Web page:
It is therefore under a special obligation to take action to resolve the crisis.
This responsibility stems from the fact that it was interim President Kgalema Motlanthe who pressured the leader of the MDC Morgan Tsvangirai into entering the power-sharing government with President Robert Mugabe, even though Mugabe had still not honoured a range of critical issues in the political agreement he had signed four months earlier.
Former President Thabo Mbeki brokered the agreement on behalf of Sadc in September 2007. But then the victorious Zuma faction of the ANC forced Mbeki to step down after Polokwane and Motlanthe took over as interim president to keep the seat warm for Zuma. So it fell to him as head of the country then holding the chairmanship of Sadc to play the lead role in ensuring that the agreement was implemented.
Tsvangirai was reluctant to enter into the power-sharing government because Mugabe was playing games. First it was discovered that the printed document presented to Tsvangirai for signing at the ceremony had been surreptitiously altered in several critical respects from the version to which he, Mugabe and the leader of a small breakaway faction of the MDC, Arthur Mutambara,
had accepted in the negotiations.
Mugabe had also blatantly violated a range of vital aspects of the agreement by unilaterally reappointing Reserve Bank Governor Gideon Gono and Attorney-General Johannes Tomana, both diehard Mugabe loyalists and kingpin figures in continuing efforts to manipulate the treasury in Zanu PF’s favour and, together with the partisan security forces, harass the MDC and its
Mugabe had also failed to disband the notorious Joint Operations Command of military, police and intelligence chiefs and place them under civilian control, as the agreement required.
Tsvangirai, realising that the devil was in these details that kept coercive power in Mugabe’s hands, wanted Sadc to ensure full compliance before committing himself to the power-sharing government. But Motlanthe, growing impatient at the long delay, put pre sure on him to quit stalling and join the power-sharing government — telling him in effect that he could sort out the details later when he was in power as prime minister and able to build a
working relationship with Mugabe.
In any case, he reminded Tsvangirai, Sadc was the guarantor of the agreement and there was a joint monitoring committee called Jomic to oversee the process. This was the height of naivety. Anyone who had watched the workings of tricky Mugabe over the years, during which he has rigged at least three national elections, violated property rights, ignored the rule of law and committed many human rights atrocities, should have realised he could not be trusted to honour the letter, nevermind the spirit, of a deal such as this.
But Tsvangirai thought the Zuma crowd, represented by Motlanthe at this point, would be a tougher and more reliable guarantor of the agreement than the limp-wristed Mbeki had been. After all Zuma’s big ally, Cosatu, had been grievously abused by the Mugabe government when a delegation paying a fraternal visit to the Zimbabwe Congress of Trade Unions was arrested,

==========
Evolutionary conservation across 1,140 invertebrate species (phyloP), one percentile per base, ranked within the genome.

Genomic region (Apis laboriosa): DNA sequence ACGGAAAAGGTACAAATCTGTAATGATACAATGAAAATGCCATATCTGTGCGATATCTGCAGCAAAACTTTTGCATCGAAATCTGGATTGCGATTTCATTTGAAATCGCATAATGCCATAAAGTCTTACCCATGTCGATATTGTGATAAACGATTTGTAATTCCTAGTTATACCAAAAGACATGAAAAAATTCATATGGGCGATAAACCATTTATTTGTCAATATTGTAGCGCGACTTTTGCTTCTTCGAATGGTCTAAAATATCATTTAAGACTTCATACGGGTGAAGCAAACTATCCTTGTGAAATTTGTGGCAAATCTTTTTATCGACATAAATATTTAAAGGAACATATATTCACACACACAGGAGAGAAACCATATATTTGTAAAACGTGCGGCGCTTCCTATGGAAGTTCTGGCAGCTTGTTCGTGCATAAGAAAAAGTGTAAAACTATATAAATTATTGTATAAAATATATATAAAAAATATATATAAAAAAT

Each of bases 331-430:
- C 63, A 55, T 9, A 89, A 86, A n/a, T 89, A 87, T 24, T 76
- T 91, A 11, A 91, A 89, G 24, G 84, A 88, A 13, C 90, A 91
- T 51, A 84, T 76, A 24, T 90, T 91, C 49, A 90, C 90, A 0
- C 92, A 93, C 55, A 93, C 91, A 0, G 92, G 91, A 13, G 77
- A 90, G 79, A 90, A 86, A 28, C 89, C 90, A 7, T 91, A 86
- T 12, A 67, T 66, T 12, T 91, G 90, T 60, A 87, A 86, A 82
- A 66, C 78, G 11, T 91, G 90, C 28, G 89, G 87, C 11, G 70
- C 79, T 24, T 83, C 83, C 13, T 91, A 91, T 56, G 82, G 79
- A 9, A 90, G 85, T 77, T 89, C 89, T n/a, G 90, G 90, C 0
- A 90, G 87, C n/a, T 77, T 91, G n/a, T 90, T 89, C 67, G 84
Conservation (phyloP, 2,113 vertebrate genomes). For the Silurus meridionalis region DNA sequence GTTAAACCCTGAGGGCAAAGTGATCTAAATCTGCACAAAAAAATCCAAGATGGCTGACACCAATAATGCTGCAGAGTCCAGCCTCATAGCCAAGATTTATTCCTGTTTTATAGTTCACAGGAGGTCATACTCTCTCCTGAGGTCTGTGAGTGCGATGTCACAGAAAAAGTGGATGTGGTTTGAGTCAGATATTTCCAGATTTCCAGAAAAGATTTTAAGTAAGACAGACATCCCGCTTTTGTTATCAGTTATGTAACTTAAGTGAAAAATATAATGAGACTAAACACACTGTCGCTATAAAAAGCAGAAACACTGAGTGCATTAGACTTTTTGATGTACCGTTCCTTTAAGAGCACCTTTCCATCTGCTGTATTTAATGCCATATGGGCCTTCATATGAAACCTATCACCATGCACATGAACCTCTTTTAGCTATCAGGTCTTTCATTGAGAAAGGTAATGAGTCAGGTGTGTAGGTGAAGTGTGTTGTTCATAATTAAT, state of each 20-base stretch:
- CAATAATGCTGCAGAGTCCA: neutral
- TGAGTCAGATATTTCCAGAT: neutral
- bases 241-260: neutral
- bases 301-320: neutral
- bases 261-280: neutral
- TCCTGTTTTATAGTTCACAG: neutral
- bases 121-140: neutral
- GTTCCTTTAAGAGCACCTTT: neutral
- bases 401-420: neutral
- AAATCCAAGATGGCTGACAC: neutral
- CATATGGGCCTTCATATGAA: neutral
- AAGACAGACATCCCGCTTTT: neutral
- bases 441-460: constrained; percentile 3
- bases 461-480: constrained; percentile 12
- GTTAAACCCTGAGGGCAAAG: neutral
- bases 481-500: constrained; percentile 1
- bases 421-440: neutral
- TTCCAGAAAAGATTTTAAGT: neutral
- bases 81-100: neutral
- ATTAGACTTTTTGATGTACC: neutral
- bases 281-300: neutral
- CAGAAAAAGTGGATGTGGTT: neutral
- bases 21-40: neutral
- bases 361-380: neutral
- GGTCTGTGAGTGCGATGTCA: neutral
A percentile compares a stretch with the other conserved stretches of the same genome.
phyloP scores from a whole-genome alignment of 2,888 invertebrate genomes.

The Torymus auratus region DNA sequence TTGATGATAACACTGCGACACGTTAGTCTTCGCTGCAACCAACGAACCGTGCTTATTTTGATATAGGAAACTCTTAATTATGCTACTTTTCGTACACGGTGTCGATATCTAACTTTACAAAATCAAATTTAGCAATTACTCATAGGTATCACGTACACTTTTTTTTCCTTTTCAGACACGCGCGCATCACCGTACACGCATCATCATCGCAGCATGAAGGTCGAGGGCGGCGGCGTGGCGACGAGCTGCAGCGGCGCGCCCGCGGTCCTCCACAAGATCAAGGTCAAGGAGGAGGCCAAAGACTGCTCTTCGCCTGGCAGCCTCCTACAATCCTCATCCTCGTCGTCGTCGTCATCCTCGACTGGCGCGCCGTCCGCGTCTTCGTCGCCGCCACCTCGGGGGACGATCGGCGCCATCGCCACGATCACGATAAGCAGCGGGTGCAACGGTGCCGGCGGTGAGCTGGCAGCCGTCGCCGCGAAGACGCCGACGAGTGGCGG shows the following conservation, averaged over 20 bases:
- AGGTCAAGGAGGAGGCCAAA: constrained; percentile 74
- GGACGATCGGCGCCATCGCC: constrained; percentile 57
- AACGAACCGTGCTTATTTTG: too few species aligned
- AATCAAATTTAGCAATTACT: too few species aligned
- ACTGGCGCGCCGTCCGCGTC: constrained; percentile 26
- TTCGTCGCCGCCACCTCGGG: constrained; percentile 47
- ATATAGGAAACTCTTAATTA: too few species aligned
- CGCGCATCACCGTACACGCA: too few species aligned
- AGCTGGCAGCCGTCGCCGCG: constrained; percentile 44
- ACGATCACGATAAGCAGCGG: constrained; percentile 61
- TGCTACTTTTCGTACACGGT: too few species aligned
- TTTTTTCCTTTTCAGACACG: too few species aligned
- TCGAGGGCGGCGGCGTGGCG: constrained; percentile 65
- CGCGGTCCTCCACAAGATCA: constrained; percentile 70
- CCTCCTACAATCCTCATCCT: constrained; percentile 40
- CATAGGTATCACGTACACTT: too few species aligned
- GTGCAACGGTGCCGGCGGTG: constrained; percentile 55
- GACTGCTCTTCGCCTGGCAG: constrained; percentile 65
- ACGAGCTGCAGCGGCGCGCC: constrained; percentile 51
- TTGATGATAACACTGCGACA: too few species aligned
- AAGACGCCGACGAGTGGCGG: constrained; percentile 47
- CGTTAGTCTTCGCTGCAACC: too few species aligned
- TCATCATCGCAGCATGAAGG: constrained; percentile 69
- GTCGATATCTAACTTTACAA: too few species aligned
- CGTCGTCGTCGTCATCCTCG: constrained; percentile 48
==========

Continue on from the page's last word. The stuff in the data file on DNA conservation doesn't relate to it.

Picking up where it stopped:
insulted and unceremoniously thrown out of the country in 2004.
That must have given Tsvangirai reason to believe he could expect more from the Motlanthe-Zuma-Cosatu-SACP axis than his dismal experiences with Mbeki. So he reluctantly agreed and went into the power-sharing government — the terms of which Mugabe has continued to violate ever since.
Tsvangirai has put up with Zanu PF’s continuous harassment for eight months. He has tried to put the best face on an intolerable situation because the MDC’s participation in the government was bringing at least some relief to the long-suffering people of Zimbabwe. But precisely because of that Zanu PF has been stepping up its harassment lately, fearing that the MDC was gaining
increasing popular support.
Things reached breaking point a fortnight ago after the indictment to the High Court of the MDC-designated Deputy Minister of Agriculture, Roy Bennett — whom Mugabe has consistently refused to swear in — on charges of terrorism. Outraged, Tsvangirai suspended his party’s participation in the unity government and called on the Sadc countries to intervene.Even as Tsvangirai calls on the guarantors to intervene Mugage is treating them with contempt, saying he will not yield to any pressure nor give away any aspects of Zanu PF’s authority.
To emphasise Mugabe’s disdain for Sadc and the unity deal, 50 armed police raided a house in Harare used by the MDC’s out-of-town leaders last Friday night, ransacked the premises, seized documents and dug up the garden ostensibly in a search for weapons of which there were none. There were also reports of troops carrying out violent raids against MDC supporters in the rural areas across the country over the weekend. It seems clear Mugabe doesn’t believe the Sadc leaders have the political will to deal firmly with him. He has faced them down before and he reckons he can again.
The Sadc “troika” responsible for monitoring the situation in Zimbabwe is in Harare for negotiations on the crisis. But ultimately it is South Africa that has the clout in this region. It is up to Zuma to prove Mugabe wrong and show that he is prepared to honour his obligations as
guarantor and deal firmly with the errant president. Doing that is not as difficult as Mbeki’s apologists used to imply. No need for threats of force or sanctions or other such unrealistic posturing. Just a simple warning that if Mugabe doesn’t implement the GPA fully and tries to rule alone, South Africa will not recognise his government. It will regard him as the head of an illegitimate regime.
Botswana’s President Ian Khama has already done that. — Business Day.
Sparks is a veteran South African journalist.